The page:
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La Salle was absent, and his lieutenant commanded in his place. Hennepin says that Tonty was jealous because he, the friar, kept a journal, and that he was forced to use all manner of just precautions to prevent the Italian from seizing it. The men, being half-starved, in consequence of the loss of their provisions on Lake Ontario, were restless and moody; and their discontent was fomented by one of their number, who had very probably been tampered with by La Salle's enemies. The Senecas refused to [Pg 148] supply them with corn, and the frequent exhortations of the Rcollet father proved an insufficient substitute. In this extremity, the two Mohegans did excellent service,bringing deer and other game, which relieved the most pressing wants of the party, and went far to restore their cheerfulness.
1657-1665. LAVAL AND MZY.France was drifting toward the triumph of the parti dvot, the sinister reign of petticoat and cassock, the era of Maintenon and Tellier, and the
An Indian hunter was always anxious to propitiate the animals he sought to kill. He has often been known to address a wounded bear in a long harangue of apology.  The bones of the beaver were treated with especial tenderness, and carefully kept from the dogs, lest the spirit of the dead beaver, or his surviving brethren, should take offence.  This solicitude was not confined to animals, lxix but extended to inanimate things. A remarkable example occurred among the Hurons, a people comparatively advanced, who, to propitiate their fishing-nets, and persuade them to do their office with effect, married them every year to two young girls of the tribe, with a ceremony more formal than that observed in the case of mere human wedlock.  The fish, too, no less than the nets, must be propitiated; and to this end they were addressed every evening from the fishing-camp by one of the party chosen for that function, who exhorted them to take courage and be caught, assuring them that the utmost respect should be shown to their bones. The harangue, which took place after the evening meal, was made in solemn form; and while it lasted, the whole party, except the speaker, were required to lie on their backs, silent and motionless, around the fire. 
 The attitude of La Salle, in this matter, is incomprehensible. In July, La Forest was at Rochefort, complaining because La Salle had ordered him to stay in garrison at Fort Frontenac. Beaujeu Villermont, 10 July, 1684. This means an abandonment of the scheme of leading the warriors at the rock of St. Louis down the Mississippi; but, in the next month, La Salle writes to Seignelay that he is afraid La Barre will use the Iroquois war as a pretext to prevent La Forest from making his journey (to the Illinois), and that in this case he will himself try to go up the Mississippi, and meet the Illinois warriors; so that, in five or six months from the date of the letter, the minister will hear of his departure to attack the Spaniards. (La Salle Seignelay, Ao?t, 1684.) Either this is sheer folly, or else it is meant to delude the minister.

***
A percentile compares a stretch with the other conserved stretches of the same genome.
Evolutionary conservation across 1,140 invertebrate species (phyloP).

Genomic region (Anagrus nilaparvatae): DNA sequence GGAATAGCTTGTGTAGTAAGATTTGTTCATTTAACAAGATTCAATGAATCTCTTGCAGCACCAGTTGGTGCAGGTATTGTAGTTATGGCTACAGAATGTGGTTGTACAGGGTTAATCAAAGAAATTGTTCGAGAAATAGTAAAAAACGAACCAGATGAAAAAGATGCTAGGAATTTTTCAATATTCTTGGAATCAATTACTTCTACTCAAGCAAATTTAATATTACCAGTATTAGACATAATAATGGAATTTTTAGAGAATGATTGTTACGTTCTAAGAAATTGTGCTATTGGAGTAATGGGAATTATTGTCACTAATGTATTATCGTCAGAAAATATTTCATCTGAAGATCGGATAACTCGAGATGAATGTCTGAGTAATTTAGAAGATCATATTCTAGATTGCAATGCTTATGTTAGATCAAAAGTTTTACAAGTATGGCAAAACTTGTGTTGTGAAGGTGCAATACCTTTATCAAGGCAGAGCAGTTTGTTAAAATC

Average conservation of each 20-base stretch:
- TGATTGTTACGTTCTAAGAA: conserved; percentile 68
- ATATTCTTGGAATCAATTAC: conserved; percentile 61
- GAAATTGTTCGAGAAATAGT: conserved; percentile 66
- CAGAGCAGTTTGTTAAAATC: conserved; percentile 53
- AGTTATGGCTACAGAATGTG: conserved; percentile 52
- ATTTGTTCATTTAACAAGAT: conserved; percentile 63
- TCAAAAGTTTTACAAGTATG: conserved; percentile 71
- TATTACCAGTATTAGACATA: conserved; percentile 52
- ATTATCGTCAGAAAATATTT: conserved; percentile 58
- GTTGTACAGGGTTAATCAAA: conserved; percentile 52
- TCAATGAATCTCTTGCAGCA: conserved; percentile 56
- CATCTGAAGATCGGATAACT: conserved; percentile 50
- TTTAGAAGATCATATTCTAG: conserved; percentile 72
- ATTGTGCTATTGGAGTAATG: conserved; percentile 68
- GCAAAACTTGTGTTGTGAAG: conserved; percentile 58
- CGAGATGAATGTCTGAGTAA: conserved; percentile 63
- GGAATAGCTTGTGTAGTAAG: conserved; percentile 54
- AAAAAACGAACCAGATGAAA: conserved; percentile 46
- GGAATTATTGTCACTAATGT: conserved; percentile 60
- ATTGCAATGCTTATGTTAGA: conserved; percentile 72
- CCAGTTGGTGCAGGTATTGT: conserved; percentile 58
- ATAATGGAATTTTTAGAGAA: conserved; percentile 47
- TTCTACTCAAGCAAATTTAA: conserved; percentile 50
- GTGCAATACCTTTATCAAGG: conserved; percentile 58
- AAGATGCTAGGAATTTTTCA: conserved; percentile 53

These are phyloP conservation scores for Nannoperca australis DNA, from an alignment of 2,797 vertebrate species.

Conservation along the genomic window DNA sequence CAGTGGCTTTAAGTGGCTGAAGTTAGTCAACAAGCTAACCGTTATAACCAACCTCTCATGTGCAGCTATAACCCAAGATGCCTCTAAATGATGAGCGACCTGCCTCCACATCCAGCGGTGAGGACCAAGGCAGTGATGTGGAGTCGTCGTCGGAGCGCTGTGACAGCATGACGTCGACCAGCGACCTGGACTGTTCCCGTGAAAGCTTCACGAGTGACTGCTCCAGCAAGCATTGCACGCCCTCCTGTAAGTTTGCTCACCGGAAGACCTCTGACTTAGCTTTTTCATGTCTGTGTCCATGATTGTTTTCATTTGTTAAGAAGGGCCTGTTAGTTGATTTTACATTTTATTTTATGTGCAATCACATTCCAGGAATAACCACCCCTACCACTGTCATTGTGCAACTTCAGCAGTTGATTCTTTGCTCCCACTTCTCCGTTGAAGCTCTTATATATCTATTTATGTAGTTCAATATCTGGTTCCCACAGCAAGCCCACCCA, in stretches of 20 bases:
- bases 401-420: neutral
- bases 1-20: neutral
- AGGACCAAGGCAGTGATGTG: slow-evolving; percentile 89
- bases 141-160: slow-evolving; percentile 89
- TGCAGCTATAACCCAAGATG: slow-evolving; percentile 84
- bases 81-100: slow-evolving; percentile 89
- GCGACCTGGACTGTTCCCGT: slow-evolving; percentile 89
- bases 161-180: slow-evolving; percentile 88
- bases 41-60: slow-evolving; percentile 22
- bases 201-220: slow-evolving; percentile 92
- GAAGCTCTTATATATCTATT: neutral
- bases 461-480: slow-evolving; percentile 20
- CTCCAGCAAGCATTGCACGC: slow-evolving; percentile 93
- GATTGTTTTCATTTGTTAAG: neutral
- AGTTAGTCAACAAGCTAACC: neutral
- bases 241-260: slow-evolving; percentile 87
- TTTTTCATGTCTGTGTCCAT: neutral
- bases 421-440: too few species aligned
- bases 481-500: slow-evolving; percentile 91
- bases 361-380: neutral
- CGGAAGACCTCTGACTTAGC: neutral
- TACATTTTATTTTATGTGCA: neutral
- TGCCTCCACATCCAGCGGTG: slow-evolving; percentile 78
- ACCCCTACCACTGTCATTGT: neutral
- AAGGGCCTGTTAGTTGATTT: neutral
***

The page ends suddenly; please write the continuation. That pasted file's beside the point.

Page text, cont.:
"L'ame de tous les Conseils."Charlevoix, Voyage, 199.In 1763 they were Pontiac's best warriors. ** Lettre de Laval Queylus, 4 Ao?t, 1661.
Besides these public efforts to stay the pestilence, the sufferers, each for himself, had their own methods of cure, dictated by dreams or prescribed by established usage. Thus two of the priests, entering 95 a house, saw a sick man crouched in a corner, while near him sat three friends. Before each of these was placed a huge portion of food,enough, the witness declares, for four,and though all were gorged to suffocation, with starting eyeballs and distended veins, they still held staunchly to their task, resolved at all costs to devour the whole, in order to cure the patient, who meanwhile ceased not, in feeble tones, to praise their exertions, and implore them to persevere. Everybody was in the streets; animals ran wildly about; children cried; men and women, seized with fright, knew not where to take refuge, expecting every moment to be buried under the ruins of the houses, or swallowed up in some abyss opening under their feet. Some, on their knees in the snow, cried for mercy, and others passed the night in prayer; for the earthquake continued without ceasing, with a motion much like that of a ship at sea, insomuch that sundry persons felt the same qualms of stomach which they would feel on the water. In the forests the commotion was far greater. The trees struck one against the other as if there were a battle between them; and you would have said that not only their branches, but even their trunks started out of their places and leaped on each other with such noise and confusion that the Indians said that the whole forest was drunk. Mary of the Incarnation gives a similar account, as does also Frances Juchereau de Saint-Ignace; and these contemporary records are sustained to some extent by the evidence of geology. * A remarkable effect was produced on the St. Lawrence, which was so charged with mud and clay that for many weeks the water was unfit to drink. Considerable hills and large tracts of forest slid from their places, some into the river, and some into adjacent valleys. A number of men in a boat near Tadoussac stared aghast at a large hill covered with trees, which sank into the water before their eyes; streams were turned from their courses; water-falls were levelled; springs were dried up in some places, while in others new springs appeared. Nevertheless, the accounts that have come down to us seem a little exaggerated, and sometimes ludicrously so; as when, for example, Mother Mary of the Incarnation tells us of a man who ran all night to escape from a fissure in the earth which opened behind him and chased him as he fled.